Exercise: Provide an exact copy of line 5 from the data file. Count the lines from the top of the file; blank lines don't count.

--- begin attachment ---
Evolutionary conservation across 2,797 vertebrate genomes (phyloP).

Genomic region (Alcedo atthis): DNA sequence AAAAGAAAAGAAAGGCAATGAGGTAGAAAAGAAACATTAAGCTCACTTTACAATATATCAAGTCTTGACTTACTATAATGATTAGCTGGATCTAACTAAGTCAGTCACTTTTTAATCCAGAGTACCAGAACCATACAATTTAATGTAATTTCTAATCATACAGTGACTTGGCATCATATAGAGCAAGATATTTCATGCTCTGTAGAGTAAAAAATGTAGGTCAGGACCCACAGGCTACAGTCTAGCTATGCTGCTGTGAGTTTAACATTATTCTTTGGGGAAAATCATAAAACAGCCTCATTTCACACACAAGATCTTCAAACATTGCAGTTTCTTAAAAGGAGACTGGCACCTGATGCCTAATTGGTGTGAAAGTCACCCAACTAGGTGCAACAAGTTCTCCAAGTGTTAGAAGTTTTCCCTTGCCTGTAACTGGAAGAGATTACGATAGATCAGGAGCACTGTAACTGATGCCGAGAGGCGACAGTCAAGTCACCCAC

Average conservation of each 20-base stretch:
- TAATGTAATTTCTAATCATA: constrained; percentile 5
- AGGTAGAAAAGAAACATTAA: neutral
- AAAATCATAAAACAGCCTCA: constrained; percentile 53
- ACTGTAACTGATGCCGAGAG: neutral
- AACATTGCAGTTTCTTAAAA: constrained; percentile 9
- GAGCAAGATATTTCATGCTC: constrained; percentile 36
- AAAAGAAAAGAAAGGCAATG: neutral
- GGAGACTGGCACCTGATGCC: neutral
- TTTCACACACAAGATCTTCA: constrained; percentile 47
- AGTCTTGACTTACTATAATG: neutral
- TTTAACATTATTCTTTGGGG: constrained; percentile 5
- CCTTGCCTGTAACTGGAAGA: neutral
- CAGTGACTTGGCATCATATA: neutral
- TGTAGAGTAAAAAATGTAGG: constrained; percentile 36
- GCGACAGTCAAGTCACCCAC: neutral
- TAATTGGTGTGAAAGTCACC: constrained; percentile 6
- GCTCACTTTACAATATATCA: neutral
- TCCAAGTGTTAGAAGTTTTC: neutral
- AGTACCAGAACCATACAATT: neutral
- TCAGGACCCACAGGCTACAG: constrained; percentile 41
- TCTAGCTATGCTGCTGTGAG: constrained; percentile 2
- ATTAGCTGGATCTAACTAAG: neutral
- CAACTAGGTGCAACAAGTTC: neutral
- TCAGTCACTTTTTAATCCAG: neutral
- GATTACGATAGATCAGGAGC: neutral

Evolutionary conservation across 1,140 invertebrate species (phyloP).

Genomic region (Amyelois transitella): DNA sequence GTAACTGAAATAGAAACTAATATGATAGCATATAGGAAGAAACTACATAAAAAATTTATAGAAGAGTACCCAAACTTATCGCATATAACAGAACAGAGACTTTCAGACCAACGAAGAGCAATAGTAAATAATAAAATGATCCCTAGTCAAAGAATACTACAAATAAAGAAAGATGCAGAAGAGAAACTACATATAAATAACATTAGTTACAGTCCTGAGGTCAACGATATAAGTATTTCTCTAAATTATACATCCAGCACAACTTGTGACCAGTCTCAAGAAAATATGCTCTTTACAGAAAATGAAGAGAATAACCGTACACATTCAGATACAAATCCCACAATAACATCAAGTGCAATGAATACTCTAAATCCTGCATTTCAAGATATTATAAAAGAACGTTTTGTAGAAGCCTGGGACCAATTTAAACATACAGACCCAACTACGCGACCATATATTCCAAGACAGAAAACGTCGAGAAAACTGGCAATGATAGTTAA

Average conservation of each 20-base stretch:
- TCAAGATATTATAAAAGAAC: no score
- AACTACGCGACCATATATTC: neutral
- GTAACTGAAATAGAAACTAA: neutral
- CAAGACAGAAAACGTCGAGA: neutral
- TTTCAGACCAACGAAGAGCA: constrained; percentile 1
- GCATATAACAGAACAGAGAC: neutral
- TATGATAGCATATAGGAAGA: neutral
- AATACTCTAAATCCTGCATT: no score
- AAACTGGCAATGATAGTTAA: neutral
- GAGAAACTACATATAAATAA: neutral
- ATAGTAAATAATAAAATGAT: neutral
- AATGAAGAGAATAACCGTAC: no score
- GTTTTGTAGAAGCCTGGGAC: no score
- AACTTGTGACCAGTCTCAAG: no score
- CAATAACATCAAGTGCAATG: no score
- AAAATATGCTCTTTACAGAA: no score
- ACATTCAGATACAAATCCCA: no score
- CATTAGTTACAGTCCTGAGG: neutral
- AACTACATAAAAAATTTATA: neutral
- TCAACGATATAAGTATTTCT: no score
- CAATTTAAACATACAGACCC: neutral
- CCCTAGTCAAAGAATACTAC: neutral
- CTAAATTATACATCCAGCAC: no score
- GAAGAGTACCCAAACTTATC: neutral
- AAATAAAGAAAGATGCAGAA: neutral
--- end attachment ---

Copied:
- AGGTAGAAAAGAAACATTAA: neutral